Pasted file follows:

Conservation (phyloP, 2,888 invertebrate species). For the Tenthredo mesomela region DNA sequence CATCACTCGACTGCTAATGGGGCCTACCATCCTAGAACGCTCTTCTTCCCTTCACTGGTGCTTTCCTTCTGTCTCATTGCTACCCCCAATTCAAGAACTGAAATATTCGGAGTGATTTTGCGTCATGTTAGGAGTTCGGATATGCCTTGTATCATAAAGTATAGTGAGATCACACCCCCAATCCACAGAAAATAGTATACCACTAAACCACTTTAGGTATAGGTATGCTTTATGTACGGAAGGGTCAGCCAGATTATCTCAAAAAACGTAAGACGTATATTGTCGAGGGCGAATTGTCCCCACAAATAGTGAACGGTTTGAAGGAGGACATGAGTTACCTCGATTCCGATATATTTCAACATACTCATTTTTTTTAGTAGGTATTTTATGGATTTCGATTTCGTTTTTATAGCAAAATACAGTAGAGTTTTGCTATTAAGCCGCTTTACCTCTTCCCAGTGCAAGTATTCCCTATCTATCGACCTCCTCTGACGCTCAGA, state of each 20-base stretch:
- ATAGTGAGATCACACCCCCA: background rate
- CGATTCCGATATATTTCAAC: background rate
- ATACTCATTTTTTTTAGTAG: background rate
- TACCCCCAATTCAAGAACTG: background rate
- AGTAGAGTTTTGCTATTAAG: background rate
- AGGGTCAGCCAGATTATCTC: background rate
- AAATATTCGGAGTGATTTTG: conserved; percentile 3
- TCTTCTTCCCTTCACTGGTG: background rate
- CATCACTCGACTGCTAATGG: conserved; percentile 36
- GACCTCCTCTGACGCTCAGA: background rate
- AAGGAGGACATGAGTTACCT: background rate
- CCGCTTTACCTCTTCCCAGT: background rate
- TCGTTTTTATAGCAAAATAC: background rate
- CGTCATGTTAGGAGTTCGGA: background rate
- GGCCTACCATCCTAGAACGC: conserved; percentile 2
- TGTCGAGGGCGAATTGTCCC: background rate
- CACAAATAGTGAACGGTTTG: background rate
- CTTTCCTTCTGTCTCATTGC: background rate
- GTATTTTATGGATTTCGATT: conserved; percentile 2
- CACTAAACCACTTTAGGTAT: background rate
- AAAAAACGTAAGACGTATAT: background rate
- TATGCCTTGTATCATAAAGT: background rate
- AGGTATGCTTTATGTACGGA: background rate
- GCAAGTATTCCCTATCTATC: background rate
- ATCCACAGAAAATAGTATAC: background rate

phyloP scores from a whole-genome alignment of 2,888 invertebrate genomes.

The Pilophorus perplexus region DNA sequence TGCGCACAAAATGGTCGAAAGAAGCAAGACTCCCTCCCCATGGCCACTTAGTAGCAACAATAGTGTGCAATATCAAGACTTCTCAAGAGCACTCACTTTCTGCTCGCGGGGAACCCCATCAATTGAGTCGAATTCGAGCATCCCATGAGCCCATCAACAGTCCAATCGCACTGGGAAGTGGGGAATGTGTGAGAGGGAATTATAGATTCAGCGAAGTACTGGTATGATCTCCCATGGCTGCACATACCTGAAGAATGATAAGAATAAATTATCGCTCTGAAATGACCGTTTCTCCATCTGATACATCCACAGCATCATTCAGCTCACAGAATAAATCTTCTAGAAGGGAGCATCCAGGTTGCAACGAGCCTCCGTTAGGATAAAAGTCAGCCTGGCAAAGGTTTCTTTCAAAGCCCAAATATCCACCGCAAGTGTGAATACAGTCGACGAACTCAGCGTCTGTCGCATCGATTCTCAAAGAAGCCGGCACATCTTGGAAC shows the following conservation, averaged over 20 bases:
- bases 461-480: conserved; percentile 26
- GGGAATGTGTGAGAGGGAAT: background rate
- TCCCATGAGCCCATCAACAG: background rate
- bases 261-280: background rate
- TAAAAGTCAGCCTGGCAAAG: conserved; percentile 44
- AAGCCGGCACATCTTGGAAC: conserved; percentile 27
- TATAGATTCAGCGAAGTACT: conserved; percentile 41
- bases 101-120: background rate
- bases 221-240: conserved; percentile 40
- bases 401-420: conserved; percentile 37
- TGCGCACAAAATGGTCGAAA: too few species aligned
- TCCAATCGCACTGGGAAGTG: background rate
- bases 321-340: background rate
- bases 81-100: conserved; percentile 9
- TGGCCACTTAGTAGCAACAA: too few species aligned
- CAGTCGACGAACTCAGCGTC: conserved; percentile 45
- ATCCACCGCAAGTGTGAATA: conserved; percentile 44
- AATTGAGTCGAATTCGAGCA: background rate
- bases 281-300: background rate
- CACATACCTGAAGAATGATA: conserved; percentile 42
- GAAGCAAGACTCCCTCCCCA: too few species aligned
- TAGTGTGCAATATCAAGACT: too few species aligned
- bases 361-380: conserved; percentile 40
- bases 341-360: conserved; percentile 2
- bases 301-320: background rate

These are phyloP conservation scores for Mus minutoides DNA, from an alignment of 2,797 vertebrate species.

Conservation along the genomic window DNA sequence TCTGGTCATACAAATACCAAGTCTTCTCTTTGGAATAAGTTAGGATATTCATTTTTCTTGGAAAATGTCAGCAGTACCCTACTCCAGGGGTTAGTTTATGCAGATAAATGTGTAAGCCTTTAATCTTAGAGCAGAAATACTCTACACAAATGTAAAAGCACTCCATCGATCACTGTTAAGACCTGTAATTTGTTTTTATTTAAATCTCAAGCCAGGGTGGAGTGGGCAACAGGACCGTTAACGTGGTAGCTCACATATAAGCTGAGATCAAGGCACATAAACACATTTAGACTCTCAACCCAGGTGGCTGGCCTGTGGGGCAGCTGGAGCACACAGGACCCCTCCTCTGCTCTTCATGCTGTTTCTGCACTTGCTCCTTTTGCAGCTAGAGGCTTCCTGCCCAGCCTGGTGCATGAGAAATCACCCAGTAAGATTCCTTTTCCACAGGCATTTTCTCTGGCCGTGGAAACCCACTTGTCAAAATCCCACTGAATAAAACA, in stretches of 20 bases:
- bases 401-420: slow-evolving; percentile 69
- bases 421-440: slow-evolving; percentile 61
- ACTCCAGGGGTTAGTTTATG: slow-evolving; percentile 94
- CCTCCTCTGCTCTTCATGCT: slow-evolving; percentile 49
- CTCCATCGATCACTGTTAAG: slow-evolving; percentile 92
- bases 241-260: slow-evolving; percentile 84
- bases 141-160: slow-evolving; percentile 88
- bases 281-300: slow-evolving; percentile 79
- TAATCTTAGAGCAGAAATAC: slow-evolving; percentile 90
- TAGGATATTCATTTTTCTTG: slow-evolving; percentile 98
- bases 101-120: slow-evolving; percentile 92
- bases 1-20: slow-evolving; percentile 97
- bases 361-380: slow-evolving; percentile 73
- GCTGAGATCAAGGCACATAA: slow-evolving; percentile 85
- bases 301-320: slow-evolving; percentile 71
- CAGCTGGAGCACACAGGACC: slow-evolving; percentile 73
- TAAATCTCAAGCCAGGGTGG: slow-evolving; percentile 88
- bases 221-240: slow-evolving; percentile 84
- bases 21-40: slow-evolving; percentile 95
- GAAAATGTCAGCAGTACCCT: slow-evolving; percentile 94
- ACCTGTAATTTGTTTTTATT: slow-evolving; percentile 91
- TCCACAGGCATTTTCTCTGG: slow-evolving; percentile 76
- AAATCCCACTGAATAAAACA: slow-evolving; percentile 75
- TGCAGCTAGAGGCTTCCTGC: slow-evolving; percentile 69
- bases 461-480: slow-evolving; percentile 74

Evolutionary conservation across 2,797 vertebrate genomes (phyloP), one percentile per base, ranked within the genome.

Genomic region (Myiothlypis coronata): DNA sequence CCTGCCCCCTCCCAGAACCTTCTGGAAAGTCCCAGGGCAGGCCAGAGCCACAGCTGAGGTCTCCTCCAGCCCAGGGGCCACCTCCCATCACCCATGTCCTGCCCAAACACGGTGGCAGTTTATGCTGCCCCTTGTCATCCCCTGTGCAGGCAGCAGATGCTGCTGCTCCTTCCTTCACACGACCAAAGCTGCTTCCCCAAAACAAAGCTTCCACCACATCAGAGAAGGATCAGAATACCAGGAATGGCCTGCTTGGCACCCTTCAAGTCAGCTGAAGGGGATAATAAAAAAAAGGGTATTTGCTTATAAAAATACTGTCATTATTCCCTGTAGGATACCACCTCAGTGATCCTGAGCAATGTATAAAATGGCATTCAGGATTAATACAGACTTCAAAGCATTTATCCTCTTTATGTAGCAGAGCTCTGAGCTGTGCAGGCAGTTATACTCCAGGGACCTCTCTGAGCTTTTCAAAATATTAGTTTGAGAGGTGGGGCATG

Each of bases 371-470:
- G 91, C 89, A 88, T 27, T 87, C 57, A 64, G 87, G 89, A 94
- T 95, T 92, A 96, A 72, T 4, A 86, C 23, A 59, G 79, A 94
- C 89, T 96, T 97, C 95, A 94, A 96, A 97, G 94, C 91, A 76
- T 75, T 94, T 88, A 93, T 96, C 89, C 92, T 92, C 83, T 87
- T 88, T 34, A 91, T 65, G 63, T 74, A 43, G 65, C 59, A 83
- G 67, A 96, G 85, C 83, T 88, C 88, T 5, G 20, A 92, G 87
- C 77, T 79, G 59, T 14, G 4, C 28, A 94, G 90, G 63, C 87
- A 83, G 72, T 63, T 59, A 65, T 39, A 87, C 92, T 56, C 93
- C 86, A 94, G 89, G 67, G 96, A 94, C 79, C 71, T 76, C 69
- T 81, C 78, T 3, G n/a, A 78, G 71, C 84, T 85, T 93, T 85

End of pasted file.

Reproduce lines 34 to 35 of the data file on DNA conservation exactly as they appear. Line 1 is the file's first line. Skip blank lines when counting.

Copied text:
- AAGCCGGCACATCTTGGAAC: conserved; percentile 27
- TATAGATTCAGCGAAGTACT: conserved; percentile 41